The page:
You might have thought there was nothing new to say about the First World War but Peter Jackson’s astonishing and revelatory new feature documentary comes at the subject in a way no previous film, book or play has ever done. In the film, which is out in cinemas now and airs on BBC Two on Sunday, the Lord of the Rings director uses modern technology (digital restoration, colourisation, 3D) to make archive footage look as pristine as if it was shot on a smartphone only yesterday. From the fiery red of the poppies growing on the battlefield to the paint on the tanks, everything here is in the highest definition. Jackson’s storytelling skill matches his technical wizardry. Using voice recordings from the Imperial War Museum in a lithe and inventive way, he captures all the conflicting emotions expressed in First World War poems and memoirs or seen in movies and plays from The Battle Of The Somme to Oh! What a Lovely War and Journey’s End.
Jackson eschews voice-over narration. He doesn’t try to give us a top-down history either. There are no experts telling us how Europe sleepwalked into catastrophe. Instead, Jackson foregrounds the voices of the soldiers, speaking utterly frankly about every aspect of their experiences. This is the war as they saw it. They don’t always react as we expect. “I wouldn’t have missed it,” “I don’t regret having experienced it,” “it made me a man,” “if you survived there, you would survive everything,” are some of the more surprising sentiments. That is before they start talking about the smell of death and decaying corpses, or remember how they urinated in their handkerchiefs if they didn’t have time to put on their gas masks or describe colleagues drowning in the mud and having their brains blown out by snipers.
The footage of young recruits preparing for war is especially poignant. You notice how callow and naive so many of the soldiers seemed. (They lied about their age in order to be allowed to fight.) You can’t help but marvel at the chronic state of their teeth. (The film certainly isn’t any kind of advertisement for British dentistry of the period.)
Jackson includes several cartoons drawn in the trenches by Bruce Bairnsfather of soldiers with walrus moustaches, eating plum and apple jam, or looking stoically British and phlegmatic in the face of extreme deprivation. These quaint pictures hint at the way the soldiers used humour to deflect despair. However, the real-life images Jackson has culled from the archives trump anything Bairnsfather could depict. The New Zealand director has found photographs of soldiers sitting side by side on planks, reading newspapers or smoking pipes as they un self-consciously defecate into the mud.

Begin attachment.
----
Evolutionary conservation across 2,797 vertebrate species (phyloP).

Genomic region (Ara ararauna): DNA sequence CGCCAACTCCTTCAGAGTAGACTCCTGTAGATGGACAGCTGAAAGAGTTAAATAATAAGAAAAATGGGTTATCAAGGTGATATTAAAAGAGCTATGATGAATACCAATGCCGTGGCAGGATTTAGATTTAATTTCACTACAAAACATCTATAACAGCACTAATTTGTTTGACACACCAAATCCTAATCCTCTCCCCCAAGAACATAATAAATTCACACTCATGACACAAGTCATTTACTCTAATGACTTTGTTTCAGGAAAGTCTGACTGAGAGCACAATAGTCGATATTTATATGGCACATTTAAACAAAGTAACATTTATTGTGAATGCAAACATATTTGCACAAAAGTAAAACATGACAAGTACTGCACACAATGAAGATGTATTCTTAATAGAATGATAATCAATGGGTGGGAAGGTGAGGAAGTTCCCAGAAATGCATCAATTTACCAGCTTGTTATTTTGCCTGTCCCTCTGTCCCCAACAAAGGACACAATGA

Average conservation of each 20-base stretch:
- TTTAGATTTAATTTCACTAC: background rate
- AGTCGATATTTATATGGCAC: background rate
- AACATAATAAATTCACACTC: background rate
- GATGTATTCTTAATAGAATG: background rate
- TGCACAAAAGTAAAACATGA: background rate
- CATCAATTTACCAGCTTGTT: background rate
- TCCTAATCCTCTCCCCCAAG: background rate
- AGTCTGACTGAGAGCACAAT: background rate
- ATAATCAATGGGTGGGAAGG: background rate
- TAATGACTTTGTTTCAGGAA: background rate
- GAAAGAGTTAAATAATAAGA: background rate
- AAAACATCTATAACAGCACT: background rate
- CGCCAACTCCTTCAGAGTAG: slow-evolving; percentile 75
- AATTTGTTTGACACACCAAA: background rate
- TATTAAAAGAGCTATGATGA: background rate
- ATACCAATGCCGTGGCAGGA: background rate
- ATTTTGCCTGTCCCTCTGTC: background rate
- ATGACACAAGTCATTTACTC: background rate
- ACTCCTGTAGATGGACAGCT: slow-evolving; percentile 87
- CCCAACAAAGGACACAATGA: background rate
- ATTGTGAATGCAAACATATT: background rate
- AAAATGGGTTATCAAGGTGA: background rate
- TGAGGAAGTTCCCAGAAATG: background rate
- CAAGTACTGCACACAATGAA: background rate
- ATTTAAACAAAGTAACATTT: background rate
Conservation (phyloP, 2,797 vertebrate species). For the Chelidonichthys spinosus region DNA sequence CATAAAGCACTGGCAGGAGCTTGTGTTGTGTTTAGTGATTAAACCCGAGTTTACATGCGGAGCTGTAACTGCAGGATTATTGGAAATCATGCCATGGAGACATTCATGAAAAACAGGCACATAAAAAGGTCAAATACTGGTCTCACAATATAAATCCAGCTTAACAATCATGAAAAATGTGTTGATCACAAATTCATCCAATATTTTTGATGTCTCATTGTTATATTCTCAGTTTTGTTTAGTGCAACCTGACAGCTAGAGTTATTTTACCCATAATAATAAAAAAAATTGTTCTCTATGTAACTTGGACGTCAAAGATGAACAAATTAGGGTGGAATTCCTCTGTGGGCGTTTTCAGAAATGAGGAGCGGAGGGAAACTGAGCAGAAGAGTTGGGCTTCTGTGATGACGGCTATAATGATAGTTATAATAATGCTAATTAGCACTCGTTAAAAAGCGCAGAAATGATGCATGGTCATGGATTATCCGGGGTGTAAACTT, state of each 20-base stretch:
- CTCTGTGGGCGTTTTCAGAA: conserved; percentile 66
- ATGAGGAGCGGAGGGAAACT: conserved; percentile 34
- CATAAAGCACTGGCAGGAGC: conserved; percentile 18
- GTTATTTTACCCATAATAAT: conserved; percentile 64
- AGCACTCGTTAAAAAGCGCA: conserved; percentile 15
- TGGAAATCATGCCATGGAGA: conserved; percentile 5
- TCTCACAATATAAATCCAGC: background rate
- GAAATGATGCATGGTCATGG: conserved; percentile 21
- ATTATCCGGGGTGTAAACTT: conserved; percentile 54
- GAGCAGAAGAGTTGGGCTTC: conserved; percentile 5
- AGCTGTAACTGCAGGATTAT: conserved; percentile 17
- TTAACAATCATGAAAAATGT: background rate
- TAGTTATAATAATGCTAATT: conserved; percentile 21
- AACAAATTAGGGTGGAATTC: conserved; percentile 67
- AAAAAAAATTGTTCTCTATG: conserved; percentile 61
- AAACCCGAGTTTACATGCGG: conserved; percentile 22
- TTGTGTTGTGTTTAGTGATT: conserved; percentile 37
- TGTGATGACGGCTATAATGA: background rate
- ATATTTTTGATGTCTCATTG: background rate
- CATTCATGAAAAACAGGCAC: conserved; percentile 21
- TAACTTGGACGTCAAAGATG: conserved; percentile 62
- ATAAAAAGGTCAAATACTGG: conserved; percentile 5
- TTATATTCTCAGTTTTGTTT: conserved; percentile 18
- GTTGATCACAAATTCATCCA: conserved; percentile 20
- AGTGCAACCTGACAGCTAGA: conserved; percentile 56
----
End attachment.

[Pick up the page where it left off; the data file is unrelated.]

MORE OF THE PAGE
Sometimes, the reminiscences have a touch of Blackadder about them. Soldiers take boiling water from the Vickers guns to make themselves cups of tea. Officers who’d been playing rugby against a German team on the day that war is declared have to work out whether or not to attack their opponents. They decide instead to finish their boozy dinner together and postpone hostilities for a few hours.
Jackson and his team have unearthed plenty of footage of the Allies fraternising with the Germans. His witnesses reminisce about how well they got on with the Bavarians and Saxonians (often shop keepers and clerks or youngsters plucked from civilian life like themselves and “stuck in uniform”) but how wary they always were of the murderous Prussians (“cruel bastards.”)
The director has staged plenty of battles on screen in his Lord of the Rings and Hobbit fantasy epics but none match the sheer hellishness of what he recreates here when the Allies go “over the top”. Their new tanks may be able to manoeuvre through the mud but they don’t transform fortunes in the way commanders had hoped. The men are therefore left to charge across a nightmarish terrain of craters and barbed wire – and as soon as they get anywhere near the enemy, they are mown done by machine gun fire. In case, we are not getting the point that the carnage was just “indescribable,” Jackson fills the soundtrack with ear-splitting whistling and bomb blasts.
We hear anecdotes (and see) plentiful evidence of the lice and the rats which made life on the front lines such a hazard to hygiene and health. The colorisation and high-def makes the images of gangrene and trench foot seem all the more grotesque.
All the time, the filmmakers also pay attention to the camaraderie of the soldiers – and their ability to make the best of any given situation, in true British fashion.
Jackson takes us through the war in broadly chronological fashion. The Armistice, when it finally comes, is an almighty anti-climax, “one of the flattest moments of my life” as one of the voices describes it. When the surviving soldiers get back home, they are given new civilian suits but then promptly forgotten about. They’re a “race apart.” No-one can understand what they went through. No one wants to hear about it either.
This is a familiar tale but loses none of its poignancy or irony in the retelling. “Daddy, what did you do in the Great War,” reads the logo from the famous 1915 recruitment poster. By 1918, though, relatives and friends had no interest at all in hearing the answer to that question. It has been left to Jackson 100 years on to reveal in full digital clarity what the war poets called the pity of war and “the truth untold”.
They Shall Not Grow Old is out in UK cinemas and airs on BBC Two on Sunday 11 November at 9.30pm